• From Walt's Table: A Tribute to the Nine Old Men (SD, 22 min) - This featurette focuses on the nine pioneering animators who helped define the Disney style. A roundtable discussion is held with some of today's top animators (including Brad Bird) who all pay tribute to their forefathers."
  • The Art of Mary Blair (SD, 15 min) - Disney artist Mary Blair's distinct style is highlighted here. One can definitely see some of her influence in 'Cinderella.'
  • Storyboard-To-Film Comparison: Opening Sequence (SD, 7 min) - A split screen comparison of the opening scene is featured, matching up the finished product to early storyboards and live action references.
  • 1922 Laugh-O-Grams: Cinderella (SD, 7 min) - An early silent cartoon adaptation of 'Cinderella' by Disney is included. Set in the 1920s (when it was made), it's a simple but amusing take on the story.
  • Excerpt from the Mickey Mouse Club (SD, 4 min) - This is a brief excerpt from the Mickey Mouse Club that features actress Helene Stanley who was the model for Cinderella.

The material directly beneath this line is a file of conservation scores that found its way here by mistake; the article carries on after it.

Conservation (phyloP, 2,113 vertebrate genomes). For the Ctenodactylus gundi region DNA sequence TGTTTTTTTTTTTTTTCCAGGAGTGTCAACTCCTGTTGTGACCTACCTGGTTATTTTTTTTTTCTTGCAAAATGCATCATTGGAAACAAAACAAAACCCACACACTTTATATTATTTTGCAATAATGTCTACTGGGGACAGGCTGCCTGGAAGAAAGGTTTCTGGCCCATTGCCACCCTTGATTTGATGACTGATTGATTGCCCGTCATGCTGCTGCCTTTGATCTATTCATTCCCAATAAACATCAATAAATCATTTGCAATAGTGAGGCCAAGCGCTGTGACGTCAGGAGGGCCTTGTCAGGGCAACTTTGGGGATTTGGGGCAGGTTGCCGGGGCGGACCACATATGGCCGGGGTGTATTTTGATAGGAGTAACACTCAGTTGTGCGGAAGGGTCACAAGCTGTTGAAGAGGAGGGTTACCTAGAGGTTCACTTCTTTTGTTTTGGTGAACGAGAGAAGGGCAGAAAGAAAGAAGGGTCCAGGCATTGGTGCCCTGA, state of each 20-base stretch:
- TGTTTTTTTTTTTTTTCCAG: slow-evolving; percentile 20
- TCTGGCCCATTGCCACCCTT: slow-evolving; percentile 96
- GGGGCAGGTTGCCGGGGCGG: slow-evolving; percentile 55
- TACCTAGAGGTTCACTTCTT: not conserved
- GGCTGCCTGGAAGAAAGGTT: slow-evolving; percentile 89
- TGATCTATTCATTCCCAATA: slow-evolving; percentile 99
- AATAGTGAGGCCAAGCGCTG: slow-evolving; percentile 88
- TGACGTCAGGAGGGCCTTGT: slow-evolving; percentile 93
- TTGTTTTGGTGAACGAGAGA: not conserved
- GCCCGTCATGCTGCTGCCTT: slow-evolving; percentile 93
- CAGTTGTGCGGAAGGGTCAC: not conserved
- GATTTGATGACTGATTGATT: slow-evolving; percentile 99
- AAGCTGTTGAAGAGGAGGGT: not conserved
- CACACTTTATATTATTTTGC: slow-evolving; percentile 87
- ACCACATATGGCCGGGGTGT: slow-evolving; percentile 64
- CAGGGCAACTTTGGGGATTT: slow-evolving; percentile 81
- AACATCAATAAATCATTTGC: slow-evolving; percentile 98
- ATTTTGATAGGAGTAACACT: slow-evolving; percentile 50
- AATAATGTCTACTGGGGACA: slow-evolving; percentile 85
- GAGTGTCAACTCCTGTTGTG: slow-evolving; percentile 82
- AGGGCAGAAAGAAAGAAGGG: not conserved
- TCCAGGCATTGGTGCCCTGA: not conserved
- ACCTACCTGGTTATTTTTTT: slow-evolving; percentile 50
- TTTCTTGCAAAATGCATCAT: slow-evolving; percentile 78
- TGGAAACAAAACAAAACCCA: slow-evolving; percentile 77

• Theatrical Trailers (SD, 9 min) - The film's original theatrical trailer is included along with several re-release trailers, viewable separately or together.
  • Introduction By Diane Disney Miller (HD, 1 min) - A very brief introduction by Diane Disney Miller (Walt Disney's daughter) is available.
  • Disney View (HD) - A Disney standard, this feature replaces the black pillarbox bars with simple artwork that changes throughout the film to relate to the scene at hand.
  • Personalized Digital Storybook: Bibbidi-Bobbidi-You (HD) - This is a Disney Second Screen experience that requires an iPhone, iPad, or laptop. The secondary device gets synced to the Blu-ray playback allowing for interactive features while a storybook version of the film narrated by the Fairy Godmother plays out on the TV. The viewer enters their name, chooses a picture, and a favorite character, and then the fun begins. I have to admit this was actually pretty cool, and I got a real kick out of hearing the Fairy Godmother continually address me by name. The interactive games are very simple (popping bubbles, scrubbing away Lucifer's paw prints, finding Gus under teacups, etc.) but I could see kids absolutely loving this.